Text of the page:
"We happen to have a neighbor that is the way it is, and it is unlikely to change quickly. In Sweden, they probably thought it has changed, first for the better, and now for the worse. We've always had a very realistic approach to relations with Russia, and this is unlikely to ever change," a proud Matti Anttonen told Swedish national broadcaster SVT.
According to Anttonen, the ongoing hot debate about Russia and the possible military threat stemming thereof is the result of Swedes' naïveté.
"Of course, when you believe the world to be different and then open your eyes and realize that it is what is, you feel a little different, too. In Finland, things are much easier, because Russia is not going anywhere, and cooperating with it is better than hoping it will mysteriously disappear somewhere and then becoming afraid when it does not," Anttonen said.
For Anttonen, it is not a matter of sympathies and antipathies.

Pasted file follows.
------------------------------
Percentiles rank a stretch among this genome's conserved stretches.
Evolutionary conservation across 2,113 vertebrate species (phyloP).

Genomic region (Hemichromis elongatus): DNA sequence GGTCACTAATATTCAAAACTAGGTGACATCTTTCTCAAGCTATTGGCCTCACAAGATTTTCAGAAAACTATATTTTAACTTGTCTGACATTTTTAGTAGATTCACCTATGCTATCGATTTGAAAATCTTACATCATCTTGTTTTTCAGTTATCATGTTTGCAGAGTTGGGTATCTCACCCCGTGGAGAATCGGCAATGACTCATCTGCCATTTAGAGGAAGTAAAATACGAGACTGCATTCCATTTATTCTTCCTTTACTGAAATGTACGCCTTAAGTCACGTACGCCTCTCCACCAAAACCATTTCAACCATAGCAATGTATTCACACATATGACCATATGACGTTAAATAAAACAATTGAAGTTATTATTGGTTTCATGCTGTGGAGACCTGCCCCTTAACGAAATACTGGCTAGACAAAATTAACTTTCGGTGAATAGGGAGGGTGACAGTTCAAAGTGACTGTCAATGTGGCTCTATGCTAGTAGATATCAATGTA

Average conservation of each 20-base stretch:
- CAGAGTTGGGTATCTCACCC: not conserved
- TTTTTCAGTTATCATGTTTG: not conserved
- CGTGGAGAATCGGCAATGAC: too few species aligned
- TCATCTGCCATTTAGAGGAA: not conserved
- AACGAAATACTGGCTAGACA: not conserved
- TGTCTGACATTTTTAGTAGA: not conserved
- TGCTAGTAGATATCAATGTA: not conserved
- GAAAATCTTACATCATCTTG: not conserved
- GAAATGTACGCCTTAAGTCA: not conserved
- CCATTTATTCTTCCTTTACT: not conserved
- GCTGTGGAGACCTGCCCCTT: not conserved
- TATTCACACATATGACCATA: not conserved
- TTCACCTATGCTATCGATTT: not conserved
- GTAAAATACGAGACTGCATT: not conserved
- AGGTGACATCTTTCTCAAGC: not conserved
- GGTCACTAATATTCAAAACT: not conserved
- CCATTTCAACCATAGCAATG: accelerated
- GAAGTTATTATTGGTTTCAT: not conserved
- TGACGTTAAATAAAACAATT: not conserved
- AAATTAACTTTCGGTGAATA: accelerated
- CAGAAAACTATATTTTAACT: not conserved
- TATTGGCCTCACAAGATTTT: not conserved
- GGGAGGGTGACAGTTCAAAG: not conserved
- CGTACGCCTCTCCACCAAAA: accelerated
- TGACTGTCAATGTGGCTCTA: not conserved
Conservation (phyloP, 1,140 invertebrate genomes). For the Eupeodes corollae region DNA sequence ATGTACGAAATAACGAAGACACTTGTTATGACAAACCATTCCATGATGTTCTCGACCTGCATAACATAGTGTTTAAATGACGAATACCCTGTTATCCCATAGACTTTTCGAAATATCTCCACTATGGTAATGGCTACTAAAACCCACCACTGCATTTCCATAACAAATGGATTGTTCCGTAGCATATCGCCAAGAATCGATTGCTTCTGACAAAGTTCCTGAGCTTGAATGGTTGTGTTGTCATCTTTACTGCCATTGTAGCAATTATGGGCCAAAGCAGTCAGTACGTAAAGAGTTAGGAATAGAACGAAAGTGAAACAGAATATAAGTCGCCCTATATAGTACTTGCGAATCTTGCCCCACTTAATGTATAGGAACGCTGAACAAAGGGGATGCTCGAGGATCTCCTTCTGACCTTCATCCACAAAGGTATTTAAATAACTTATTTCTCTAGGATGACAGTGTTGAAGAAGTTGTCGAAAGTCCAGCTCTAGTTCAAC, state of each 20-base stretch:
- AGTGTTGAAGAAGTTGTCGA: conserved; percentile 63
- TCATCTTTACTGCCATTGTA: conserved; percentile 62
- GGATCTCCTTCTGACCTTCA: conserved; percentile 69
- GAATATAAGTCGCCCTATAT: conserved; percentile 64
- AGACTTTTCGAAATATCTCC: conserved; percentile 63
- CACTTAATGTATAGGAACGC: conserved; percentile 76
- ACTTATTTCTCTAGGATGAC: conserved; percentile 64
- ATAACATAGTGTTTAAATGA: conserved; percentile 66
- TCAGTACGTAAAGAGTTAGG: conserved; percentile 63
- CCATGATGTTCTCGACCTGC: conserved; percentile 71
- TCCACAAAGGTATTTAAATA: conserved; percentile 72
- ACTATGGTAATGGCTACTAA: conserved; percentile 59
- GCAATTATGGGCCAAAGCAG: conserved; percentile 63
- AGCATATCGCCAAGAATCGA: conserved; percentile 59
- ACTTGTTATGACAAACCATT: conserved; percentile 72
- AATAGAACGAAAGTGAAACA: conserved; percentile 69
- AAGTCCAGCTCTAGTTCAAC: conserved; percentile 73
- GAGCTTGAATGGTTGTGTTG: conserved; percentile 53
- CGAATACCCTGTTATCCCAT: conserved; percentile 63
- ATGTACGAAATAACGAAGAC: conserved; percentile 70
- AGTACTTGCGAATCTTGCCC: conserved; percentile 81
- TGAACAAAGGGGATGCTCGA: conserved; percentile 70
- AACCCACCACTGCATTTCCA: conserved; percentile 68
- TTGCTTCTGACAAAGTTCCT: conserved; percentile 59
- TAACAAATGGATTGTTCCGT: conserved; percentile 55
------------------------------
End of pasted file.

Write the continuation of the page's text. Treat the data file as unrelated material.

"In Finland, Russia is a neighbor that is nearby every day, 24 hours a day, seven days a week and 365 days a year. We've been working closely with Russia, with both parts dealing in investments. Besides, Russia's only high-speed railway to a foreign country runs from St. Petersburg to Helsinki," Matti Anttonen said, highlighting the level of cooperation.
"And in many ways this is the exact political line that Finland adhered to at all times," Anttonen said, possibly alluding to Finland's close and mutually beneficial ties with the Soviet Union, which are sometimes referred to as "Finlandization" in a derogatory way.
Matti Anttonen became Finland's ambassador to Sweden in early 2017. Anttonen has a long diplomatic career behind him, including the position of the Finnish ambassador in Moscow in 2008-2012.